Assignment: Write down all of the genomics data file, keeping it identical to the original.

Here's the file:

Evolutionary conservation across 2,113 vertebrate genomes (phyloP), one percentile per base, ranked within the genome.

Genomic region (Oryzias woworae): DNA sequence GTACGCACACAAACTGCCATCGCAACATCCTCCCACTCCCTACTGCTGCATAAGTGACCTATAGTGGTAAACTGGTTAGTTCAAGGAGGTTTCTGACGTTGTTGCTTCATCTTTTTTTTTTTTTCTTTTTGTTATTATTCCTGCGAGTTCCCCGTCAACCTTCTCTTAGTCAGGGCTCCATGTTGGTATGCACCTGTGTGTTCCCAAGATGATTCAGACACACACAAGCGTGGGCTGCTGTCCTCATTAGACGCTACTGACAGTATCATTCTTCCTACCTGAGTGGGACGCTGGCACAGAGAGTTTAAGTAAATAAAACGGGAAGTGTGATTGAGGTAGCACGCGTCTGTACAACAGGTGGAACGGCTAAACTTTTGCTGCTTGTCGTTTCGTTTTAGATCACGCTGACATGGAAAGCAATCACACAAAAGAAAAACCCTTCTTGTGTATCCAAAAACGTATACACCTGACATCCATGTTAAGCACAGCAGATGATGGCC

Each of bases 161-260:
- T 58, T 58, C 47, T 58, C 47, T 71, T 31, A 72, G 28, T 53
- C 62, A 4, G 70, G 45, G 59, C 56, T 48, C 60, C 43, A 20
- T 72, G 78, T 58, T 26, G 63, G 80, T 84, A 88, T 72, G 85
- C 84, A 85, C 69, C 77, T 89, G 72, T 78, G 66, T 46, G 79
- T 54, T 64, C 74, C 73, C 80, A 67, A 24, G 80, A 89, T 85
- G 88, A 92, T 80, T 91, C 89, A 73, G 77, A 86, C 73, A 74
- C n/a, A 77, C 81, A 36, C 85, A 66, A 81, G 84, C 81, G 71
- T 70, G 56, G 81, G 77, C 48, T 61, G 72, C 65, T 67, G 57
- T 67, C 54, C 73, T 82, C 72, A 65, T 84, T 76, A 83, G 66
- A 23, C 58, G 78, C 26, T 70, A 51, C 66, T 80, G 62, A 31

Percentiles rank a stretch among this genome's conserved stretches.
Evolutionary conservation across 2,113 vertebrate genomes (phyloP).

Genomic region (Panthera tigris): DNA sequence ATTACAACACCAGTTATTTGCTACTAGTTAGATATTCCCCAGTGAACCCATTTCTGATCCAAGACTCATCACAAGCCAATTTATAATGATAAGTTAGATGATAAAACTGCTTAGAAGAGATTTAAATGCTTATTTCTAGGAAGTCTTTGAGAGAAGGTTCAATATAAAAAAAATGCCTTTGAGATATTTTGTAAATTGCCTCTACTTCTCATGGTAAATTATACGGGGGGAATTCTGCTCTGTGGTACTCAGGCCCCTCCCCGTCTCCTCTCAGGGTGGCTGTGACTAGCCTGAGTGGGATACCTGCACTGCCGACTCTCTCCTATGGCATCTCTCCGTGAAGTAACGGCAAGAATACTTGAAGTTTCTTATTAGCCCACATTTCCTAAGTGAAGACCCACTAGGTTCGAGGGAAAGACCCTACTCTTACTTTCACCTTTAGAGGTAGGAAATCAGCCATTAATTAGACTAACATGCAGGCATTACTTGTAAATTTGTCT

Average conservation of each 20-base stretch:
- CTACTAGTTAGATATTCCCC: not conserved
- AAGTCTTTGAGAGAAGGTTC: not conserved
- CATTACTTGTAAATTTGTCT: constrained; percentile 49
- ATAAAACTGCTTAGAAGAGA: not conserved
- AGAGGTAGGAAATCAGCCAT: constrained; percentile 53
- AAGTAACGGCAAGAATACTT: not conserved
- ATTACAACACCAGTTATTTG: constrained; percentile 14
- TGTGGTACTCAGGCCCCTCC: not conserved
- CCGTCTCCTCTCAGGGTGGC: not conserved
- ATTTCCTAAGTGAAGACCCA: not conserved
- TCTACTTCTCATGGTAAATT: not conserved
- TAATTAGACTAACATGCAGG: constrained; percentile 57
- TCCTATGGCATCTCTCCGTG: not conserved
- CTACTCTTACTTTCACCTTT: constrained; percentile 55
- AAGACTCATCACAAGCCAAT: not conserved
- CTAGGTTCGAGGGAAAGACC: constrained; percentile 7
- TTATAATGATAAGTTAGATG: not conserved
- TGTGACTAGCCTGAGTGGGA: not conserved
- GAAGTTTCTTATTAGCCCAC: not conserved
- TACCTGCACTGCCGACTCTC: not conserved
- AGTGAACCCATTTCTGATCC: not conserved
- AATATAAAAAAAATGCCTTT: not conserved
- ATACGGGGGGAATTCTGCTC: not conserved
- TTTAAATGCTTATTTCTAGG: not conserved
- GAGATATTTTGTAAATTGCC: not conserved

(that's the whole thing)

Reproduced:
Evolutionary conservation across 2,113 vertebrate genomes (phyloP), one percentile per base, ranked within the genome.

Genomic region (Oryzias woworae): DNA sequence GTACGCACACAAACTGCCATCGCAACATCCTCCCACTCCCTACTGCTGCATAAGTGACCTATAGTGGTAAACTGGTTAGTTCAAGGAGGTTTCTGACGTTGTTGCTTCATCTTTTTTTTTTTTTCTTTTTGTTATTATTCCTGCGAGTTCCCCGTCAACCTTCTCTTAGTCAGGGCTCCATGTTGGTATGCACCTGTGTGTTCCCAAGATGATTCAGACACACACAAGCGTGGGCTGCTGTCCTCATTAGACGCTACTGACAGTATCATTCTTCCTACCTGAGTGGGACGCTGGCACAGAGAGTTTAAGTAAATAAAACGGGAAGTGTGATTGAGGTAGCACGCGTCTGTACAACAGGTGGAACGGCTAAACTTTTGCTGCTTGTCGTTTCGTTTTAGATCACGCTGACATGGAAAGCAATCACACAAAAGAAAAACCCTTCTTGTGTATCCAAAAACGTATACACCTGACATCCATGTTAAGCACAGCAGATGATGGCC

Each of bases 161-260:
- T 58, T 58, C 47, T 58, C 47, T 71, T 31, A 72, G 28, T 53
- C 62, A 4, G 70, G 45, G 59, C 56, T 48, C 60, C 43, A 20
- T 72, G 78, T 58, T 26, G 63, G 80, T 84, A 88, T 72, G 85
- C 84, A 85, C 69, C 77, T 89, G 72, T 78, G 66, T 46, G 79
- T 54, T 64, C 74, C 73, C 80, A 67, A 24, G 80, A 89, T 85
- G 88, A 92, T 80, T 91, C 89, A 73, G 77, A 86, C 73, A 74
- C n/a, A 77, C 81, A 36, C 85, A 66, A 81, G 84, C 81, G 71
- T 70, G 56, G 81, G 77, C 48, T 61, G 72, C 65, T 67, G 57
- T 67, C 54, C 73, T 82, C 72, A 65, T 84, T 76, A 83, G 66
- A 23, C 58, G 78, C 26, T 70, A 51, C 66, T 80, G 62, A 31

Percentiles rank a stretch among this genome's conserved stretches.
Evolutionary conservation across 2,113 vertebrate genomes (phyloP).

Genomic region (Panthera tigris): DNA sequence ATTACAACACCAGTTATTTGCTACTAGTTAGATATTCCCCAGTGAACCCATTTCTGATCCAAGACTCATCACAAGCCAATTTATAATGATAAGTTAGATGATAAAACTGCTTAGAAGAGATTTAAATGCTTATTTCTAGGAAGTCTTTGAGAGAAGGTTCAATATAAAAAAAATGCCTTTGAGATATTTTGTAAATTGCCTCTACTTCTCATGGTAAATTATACGGGGGGAATTCTGCTCTGTGGTACTCAGGCCCCTCCCCGTCTCCTCTCAGGGTGGCTGTGACTAGCCTGAGTGGGATACCTGCACTGCCGACTCTCTCCTATGGCATCTCTCCGTGAAGTAACGGCAAGAATACTTGAAGTTTCTTATTAGCCCACATTTCCTAAGTGAAGACCCACTAGGTTCGAGGGAAAGACCCTACTCTTACTTTCACCTTTAGAGGTAGGAAATCAGCCATTAATTAGACTAACATGCAGGCATTACTTGTAAATTTGTCT

Average conservation of each 20-base stretch:
- CTACTAGTTAGATATTCCCC: not conserved
- AAGTCTTTGAGAGAAGGTTC: not conserved
- CATTACTTGTAAATTTGTCT: constrained; percentile 49
- ATAAAACTGCTTAGAAGAGA: not conserved
- AGAGGTAGGAAATCAGCCAT: constrained; percentile 53
- AAGTAACGGCAAGAATACTT: not conserved
- ATTACAACACCAGTTATTTG: constrained; percentile 14
- TGTGGTACTCAGGCCCCTCC: not conserved
- CCGTCTCCTCTCAGGGTGGC: not conserved
- ATTTCCTAAGTGAAGACCCA: not conserved
- TCTACTTCTCATGGTAAATT: not conserved
- TAATTAGACTAACATGCAGG: constrained; percentile 57
- TCCTATGGCATCTCTCCGTG: not conserved
- CTACTCTTACTTTCACCTTT: constrained; percentile 55
- AAGACTCATCACAAGCCAAT: not conserved
- CTAGGTTCGAGGGAAAGACC: constrained; percentile 7
- TTATAATGATAAGTTAGATG: not conserved
- TGTGACTAGCCTGAGTGGGA: not conserved
- GAAGTTTCTTATTAGCCCAC: not conserved
- TACCTGCACTGCCGACTCTC: not conserved
- AGTGAACCCATTTCTGATCC: not conserved
- AATATAAAAAAAATGCCTTT: not conserved
- ATACGGGGGGAATTCTGCTC: not conserved
- TTTAAATGCTTATTTCTAGG: not conserved
- GAGATATTTTGTAAATTGCC: not conserved